If your budget is tight, you may find yourself juggling when you pay bills, skipping savings plans, and living paycheck to paycheck. However, while it may seem as if that’s just the way it has to be, there are likely some ways to budget and save better during these times in your life.
Maybe you are a recent college grad with educational loans to pay back and you’re looking for a job. Or perhaps you are navigating some major medical or dental bills in addition to your usual living expenses. Or you might simply bring in a lower income or live in an area with a sky-high cost of living.
Whether you are dealing with a brief budget crunch or some ongoing financial issues, you can take the reins. With the right intel and tactics, you can make the most of your money and stretch further.
Here’s what you can do when money is tight.
Does Budgeting Help When Money Is Tight?
Budgeting can help when your money is tight. By drilling down and seeing just how much money is coming in, what your basic living expenses are, what your discretionary spending looks like, and how your savings are growing, you are better in touch with your money.
You can then move ahead and finetune things to make your money work harder for you. You might see ways to economize or eliminate some expenses or otherwise improve your cash flow.
What follows are 11 strategies that can help when money is tight.
1. Getting Honest With Your Budget
When most of your income already goes to essentials, you may wonder if there is really enough money left over for a spending plan.
But taking a close look at your monthly spending can be especially key when money is tight because the less money available, the more important it is to keep those dollars under control.
To get a full picture of your spending, you may want to actually track your spending (every cash/debit/credit card transaction and every bill you pay) for a month or so.
You can do this by carrying around a notebook or saving all of your receipts. There are also a number of apps that can make the process of tracking your daily spending easy.
Once you have a sense of average monthly spending, it’s a good idea to compare this to what’s coming in. You can look at your bank statements for the past few months to get an idea of how much after-tax income you are taking in on average per month.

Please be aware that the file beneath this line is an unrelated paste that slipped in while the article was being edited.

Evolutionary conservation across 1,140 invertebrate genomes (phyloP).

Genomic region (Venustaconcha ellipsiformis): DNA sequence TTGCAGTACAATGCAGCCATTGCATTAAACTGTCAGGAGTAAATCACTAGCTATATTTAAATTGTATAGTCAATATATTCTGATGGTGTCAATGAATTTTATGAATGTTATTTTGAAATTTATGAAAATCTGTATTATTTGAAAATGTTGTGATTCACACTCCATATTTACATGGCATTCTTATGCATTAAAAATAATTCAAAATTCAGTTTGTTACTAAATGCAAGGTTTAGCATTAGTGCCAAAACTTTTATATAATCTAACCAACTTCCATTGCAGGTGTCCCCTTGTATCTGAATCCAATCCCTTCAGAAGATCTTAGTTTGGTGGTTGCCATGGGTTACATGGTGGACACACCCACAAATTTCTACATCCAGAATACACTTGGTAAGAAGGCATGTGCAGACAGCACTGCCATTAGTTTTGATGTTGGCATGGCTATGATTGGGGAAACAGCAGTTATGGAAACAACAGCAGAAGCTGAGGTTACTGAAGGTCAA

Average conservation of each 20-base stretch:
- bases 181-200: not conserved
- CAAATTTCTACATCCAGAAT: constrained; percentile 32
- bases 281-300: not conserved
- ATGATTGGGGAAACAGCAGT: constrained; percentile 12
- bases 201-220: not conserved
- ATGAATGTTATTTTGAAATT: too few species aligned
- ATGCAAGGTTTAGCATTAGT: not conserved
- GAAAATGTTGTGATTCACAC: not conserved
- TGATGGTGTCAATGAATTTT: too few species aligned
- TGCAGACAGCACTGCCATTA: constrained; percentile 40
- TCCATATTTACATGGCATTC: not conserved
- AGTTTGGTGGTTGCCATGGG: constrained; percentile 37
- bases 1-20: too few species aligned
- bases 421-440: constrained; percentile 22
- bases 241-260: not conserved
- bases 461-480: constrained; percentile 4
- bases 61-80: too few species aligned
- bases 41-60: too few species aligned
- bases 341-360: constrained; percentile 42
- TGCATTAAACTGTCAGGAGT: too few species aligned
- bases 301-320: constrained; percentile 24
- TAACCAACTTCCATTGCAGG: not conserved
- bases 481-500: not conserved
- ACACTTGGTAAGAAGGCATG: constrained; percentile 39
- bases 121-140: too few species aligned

Comparing what is coming in vs. going out will help you know exactly where you stand when money is tight can be a critical first step toward easing the strain.
2. Finding Ways to Save
Here’s the next step when you are tight budgeting: Once you have a good sense of your monthly spending, you may want to group expenses into categories, and then list them in order of priority, starting with the essentials and going down to the “nice to haves.”
Once you’ve established which expenses are the most important, you can start looking for places to reduce overspending. Cutbacks may not feel fun, but they can be extremely beneficial when money is tight.
For example, if you are spending a lot on restaurants and take-out, you might consider cooking at home a few more nights a week.
Or, if you tend to be an impulsive buyer of clothing, it might make sense to institute a short-term spending freeze on new clothes or a freeze on spending money at a certain store for a period of time.
If you want to save money on streaming services, you might consider ditching that pricy cable subscription and signing up for your one favorite platform. If you love buying the latest best-sellers, It might be a good time to renew your library card and borrow instead.
You may also find you’re paying for memberships and subscriptions you no longer need or want. These are line items you may be able to scratch from the expense list completely.
3. Negotiating With Service Providers
It can be hard to save money when your budget is tight, but you might try to see if you can reduce some of your monthly “fixed” expenses.
Some of those recurring bills (like cable, internet, cell phone, car) may not actually be set in stone.
It can take little research — and nerve — but you may be able to negotiate for a lower rate from many of your providers, especially if you’re dealing with a company that’s in a competitive market.
Before you call or email a business or provider, it can help to know exactly how much you’re paying for a service, what you’re getting for your money, and how much the competition is charging for the same or similar service.